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Document Max. Freq Min. Freq
A Dictionary of Greek and Roman biography and mythology (ed. William Smith) 22 22 Browse Search
Polybius, Histories 6 6 Browse Search
Samuel Ball Platner, Thomas Ashby, A Topographical Dictionary of Ancient Rome 5 5 Browse Search
Titus Livius (Livy), Ab Urbe Condita, books 28-30 (ed. Frank Gardener Moore, Professor Emeritus in Columbia University) 3 3 Browse Search
Titus Livius (Livy), Ab Urbe Condita, books 31-34 (ed. Evan T. Sage, Ph.D. Professor of Latin and Head of the Department of Classics in the University of Pittsburgh) 2 2 Browse Search
Titus Livius (Livy), Ab Urbe Condita, books 28-30 (ed. Frank Gardener Moore, Professor Emeritus in Columbia University) 2 2 Browse Search
Titus Livius (Livy), Ab Urbe Condita, books 28-30 (ed. Frank Gardener Moore, Professor Emeritus in Columbia University) 1 1 Browse Search
Titus Livius (Livy), Ab Urbe Condita, books 26-27 (ed. Frank Gardner Moore, Professor Emeritus in Columbia University) 1 1 Browse Search
Titus Livius (Livy), Ab Urbe Condita, books 23-25 (ed. Frank Gardener Moore, Professor Emeritus in Columbia University) 1 1 Browse Search
Titus Livius (Livy), Ab Urbe Condita, books 31-34 (ed. Evan T. Sage, Ph.D. Professor of Latin and Head of the Department of Classics in the University of Pittsburgh) 1 1 Browse Search
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Browsing named entities in Titus Livius (Livy), Ab Urbe Condita, books 31-34 (ed. Evan T. Sage, Ph.D. Professor of Latin and Head of the Department of Classics in the University of Pittsburgh). You can also browse the collection for 206 BC or search for 206 BC in all documents.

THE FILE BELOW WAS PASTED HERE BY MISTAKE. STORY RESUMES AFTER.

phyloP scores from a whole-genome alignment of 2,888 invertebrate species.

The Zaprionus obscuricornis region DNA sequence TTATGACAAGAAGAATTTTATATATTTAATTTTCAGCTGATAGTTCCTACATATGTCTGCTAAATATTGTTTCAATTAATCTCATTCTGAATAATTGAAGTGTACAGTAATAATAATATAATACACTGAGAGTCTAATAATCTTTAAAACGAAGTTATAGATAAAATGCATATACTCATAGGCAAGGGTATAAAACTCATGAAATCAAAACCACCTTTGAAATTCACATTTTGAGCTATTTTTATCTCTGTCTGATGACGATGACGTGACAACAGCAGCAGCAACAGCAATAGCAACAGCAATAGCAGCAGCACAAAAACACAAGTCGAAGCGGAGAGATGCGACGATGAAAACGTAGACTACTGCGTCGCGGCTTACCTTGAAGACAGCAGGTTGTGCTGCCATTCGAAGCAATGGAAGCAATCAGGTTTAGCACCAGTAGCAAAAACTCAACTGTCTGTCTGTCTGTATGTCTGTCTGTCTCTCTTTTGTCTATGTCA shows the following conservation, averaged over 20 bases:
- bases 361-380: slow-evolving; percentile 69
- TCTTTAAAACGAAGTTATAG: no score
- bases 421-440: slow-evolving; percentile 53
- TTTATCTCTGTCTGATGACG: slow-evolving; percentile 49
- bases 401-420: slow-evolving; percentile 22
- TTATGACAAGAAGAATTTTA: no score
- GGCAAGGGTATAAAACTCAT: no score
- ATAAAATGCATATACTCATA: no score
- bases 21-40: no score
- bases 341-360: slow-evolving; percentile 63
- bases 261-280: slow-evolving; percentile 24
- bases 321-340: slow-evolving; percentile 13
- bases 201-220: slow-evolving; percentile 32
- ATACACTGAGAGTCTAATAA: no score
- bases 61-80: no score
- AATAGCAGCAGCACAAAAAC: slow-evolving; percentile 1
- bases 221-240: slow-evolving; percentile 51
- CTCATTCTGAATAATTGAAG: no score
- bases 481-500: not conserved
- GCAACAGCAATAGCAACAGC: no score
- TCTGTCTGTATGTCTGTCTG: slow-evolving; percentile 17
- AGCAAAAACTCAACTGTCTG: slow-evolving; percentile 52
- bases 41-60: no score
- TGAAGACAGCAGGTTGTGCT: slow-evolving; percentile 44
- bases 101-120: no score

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Titus Livius (Livy), The History of Rome, Book 31 (ed. Evan T. Sage, Ph.D. Professor of Latin and Head of the Department of Classics in the University of Pittsburgh), chapter 20 (search)
At the same time Lucius Cornelius Lentulus the proconsul returned from Spain. When he had given the senate an account of his vigorous and successful administration, extending over many years,Since 206 B.C. (XXVIII. xxxviii. 1). and had asked that he be permitted to enter Rome in triumph, the senate decreed that his achievements deserved the honour, but that there was no precedent handed down from antiquity that one who had not been in command as dictator or consul or praetor shnsule, pro praetore, i.e. as substitutes for magistrates. Not being a regularly elected magistrate, exercising command under auspices which he had himself taken, such a person could not be granted a triumph. Scipio had had the same experience in 206 B.C. (XXVIII. xxxviii. 4), although he had cleared Spain of Carthaginian troops. and not as consul or praetor. Nevertheless, it was proposed that he enter the city in ovation,An ovation was a minor dignity conferred on commanders who were adjud
Titus Livius (Livy), The History of Rome, Book 32 (ed. Evan T. Sage, Ph.D. Professor of Latin and Head of the Department of Classics in the University of Pittsburgh), chapter 2 (search)
incial governor to administer affairs in individual communities, sometimes to an official designated to oversee civil and legal administration in a town. In Italy, communities so governed enjoyed only limited privileges. Probably a person of the last class is meant here. should be sent to Gades contrary to what had been agreed upon with Lucius Marcius SeptimusMarcius, a centurion, assumed command of the Roman forces in Spain after the death of the two Scipios (Cicero, pro Balbo, 34), and in 206 B.C. concluded a treaty with the people of Gades (XXVIII. xxxvii. 10). when they put themselves under the protection of the Roman people. Also, when ambassadors from Narnia complained that the colonists there were not up to the number determined,The act establishing each colony determined the number of colonists assigned. The burdens imposed upon a colony were proportioned to the legal, and not to the actual number of colonists. and that some persons of alien race, mingling with them, were condu